Think about the disciples hanging out with Jesus on a boat when a life-threatening storm erupts on the water. They’re unprepared to face it and, panicking, realize they might die. The entire time this is happening, Jesus is sleeping peacefully. Instead of looking at Jesus’ reaction to their situation, the disciples allowed their situation to dictate their reactions. After begging Jesus to do something, He calms the storm… But not before asking them, “Why are you afraid?” His gentle rebuke over their lack of faith wasn’t because they didn’t believe Jesus could save them from the storm, but because they struggled to believe He would see them through it. When we find ourselves in storms we can’t control, how do we respond with faith? Here are three encouraging truths to remember:
God has power over every storm.
If the wind and waves don’t concern Him, then they shouldn’t frighten you. You might not be able to change your situation, but you can choose to faithfully trust God in the middle of it.
Fixing your eyes on Jesus leads to peace.
Are you looking at the size of the storm, or turning towards the One who can calm it? It’s only by focusing on God, who knows every outcome, that you can navigate any situation with His wisdom and peace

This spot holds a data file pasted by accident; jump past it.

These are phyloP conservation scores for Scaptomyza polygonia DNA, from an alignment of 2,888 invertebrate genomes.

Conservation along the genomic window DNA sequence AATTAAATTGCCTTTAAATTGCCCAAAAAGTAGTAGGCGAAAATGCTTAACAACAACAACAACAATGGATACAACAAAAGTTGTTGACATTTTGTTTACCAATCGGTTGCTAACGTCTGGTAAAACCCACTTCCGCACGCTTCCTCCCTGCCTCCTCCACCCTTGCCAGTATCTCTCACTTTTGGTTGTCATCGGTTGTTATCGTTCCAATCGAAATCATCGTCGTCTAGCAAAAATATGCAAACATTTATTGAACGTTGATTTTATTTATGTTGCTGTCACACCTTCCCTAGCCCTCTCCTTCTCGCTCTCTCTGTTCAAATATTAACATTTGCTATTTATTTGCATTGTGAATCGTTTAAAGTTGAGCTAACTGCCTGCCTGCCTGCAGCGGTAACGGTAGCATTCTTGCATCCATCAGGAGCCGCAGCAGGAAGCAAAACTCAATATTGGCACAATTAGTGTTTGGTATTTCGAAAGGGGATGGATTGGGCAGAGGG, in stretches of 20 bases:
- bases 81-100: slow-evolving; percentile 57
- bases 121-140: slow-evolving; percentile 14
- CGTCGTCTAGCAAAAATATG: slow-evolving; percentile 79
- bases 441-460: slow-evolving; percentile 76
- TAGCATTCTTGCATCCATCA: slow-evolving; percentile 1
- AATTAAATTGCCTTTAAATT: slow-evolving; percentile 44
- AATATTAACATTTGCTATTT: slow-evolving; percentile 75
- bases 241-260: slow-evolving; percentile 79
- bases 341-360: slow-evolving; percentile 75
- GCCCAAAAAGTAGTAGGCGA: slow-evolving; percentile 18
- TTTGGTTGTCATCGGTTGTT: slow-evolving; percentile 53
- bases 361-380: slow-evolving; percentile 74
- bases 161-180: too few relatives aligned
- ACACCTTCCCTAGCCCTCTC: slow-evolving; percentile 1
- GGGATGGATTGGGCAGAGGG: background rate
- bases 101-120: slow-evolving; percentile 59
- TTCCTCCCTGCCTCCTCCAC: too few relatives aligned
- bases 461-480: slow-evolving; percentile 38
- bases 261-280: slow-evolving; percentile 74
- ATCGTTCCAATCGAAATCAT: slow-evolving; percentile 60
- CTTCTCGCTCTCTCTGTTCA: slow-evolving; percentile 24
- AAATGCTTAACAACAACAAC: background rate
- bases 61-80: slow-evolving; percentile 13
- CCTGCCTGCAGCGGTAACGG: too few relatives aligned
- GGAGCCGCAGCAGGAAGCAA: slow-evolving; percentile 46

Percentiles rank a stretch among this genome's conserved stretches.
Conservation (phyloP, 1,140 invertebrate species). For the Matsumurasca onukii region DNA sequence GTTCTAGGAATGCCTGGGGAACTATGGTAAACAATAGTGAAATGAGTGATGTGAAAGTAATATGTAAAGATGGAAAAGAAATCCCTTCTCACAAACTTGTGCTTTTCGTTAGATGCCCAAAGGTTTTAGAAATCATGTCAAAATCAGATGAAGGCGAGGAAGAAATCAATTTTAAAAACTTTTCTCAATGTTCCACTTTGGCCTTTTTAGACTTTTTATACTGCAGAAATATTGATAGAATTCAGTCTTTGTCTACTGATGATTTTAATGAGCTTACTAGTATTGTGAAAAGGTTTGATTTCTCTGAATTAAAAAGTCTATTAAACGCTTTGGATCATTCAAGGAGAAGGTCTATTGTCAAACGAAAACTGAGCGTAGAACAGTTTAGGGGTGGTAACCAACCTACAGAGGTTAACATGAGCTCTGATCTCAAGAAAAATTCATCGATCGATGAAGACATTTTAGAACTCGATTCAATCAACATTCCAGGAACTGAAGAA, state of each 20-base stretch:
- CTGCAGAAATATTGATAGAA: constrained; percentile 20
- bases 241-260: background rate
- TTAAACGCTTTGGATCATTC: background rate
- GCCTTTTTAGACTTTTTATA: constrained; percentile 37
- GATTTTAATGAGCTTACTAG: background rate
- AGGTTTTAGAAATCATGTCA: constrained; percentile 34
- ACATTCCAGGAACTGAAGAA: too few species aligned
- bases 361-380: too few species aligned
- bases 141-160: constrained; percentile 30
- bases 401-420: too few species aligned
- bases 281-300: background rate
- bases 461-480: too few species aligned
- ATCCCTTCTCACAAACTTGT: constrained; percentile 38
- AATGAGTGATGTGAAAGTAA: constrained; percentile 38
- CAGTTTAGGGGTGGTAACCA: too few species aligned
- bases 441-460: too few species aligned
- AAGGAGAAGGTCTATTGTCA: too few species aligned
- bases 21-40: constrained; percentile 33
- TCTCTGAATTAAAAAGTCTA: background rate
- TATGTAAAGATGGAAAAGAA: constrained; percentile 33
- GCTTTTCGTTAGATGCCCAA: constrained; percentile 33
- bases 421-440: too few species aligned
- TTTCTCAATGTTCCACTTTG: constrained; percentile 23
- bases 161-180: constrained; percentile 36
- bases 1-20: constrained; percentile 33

Jesus is always in your boat.
It’s easy to focus on your fears when you can’t control your future. But thankfully, Jesus knows your future, and He’s always by your side. And, He calls you to live by faith, not by sight. Whenever you find yourself overwhelmed by life, you always have two choices: you can focus on your circumstances, or fix your eyes on Jesus. If you choose to look to Jesus above everything else, you will begin to see that the storms you face are not nearly as powerful as the Savior choosing to walk through the storm alongside you.
Depression, somehow, is much more in line with society’s notions of what women are all about: passive, sensitive, hopeless, helpless, stricken, dependent, confused, rather tiresome, and with limited aspirations. Manic states, on the other hand, seem to be more the provenance of men: restless, fiery, aggressive, volatile, energetic, risk taking, grandiose and visionary, and impatient with the status quo. Anger or irritability in men, under such circumstances, is more tolerated and understandable; leaders or takers of voyages are permitted a wider latitude for being temperamental. Journalists and other writers, quite understandably, have tended to focus on women and depression, rather than women and mania. This is not surprising: depression is twice as common in women as men.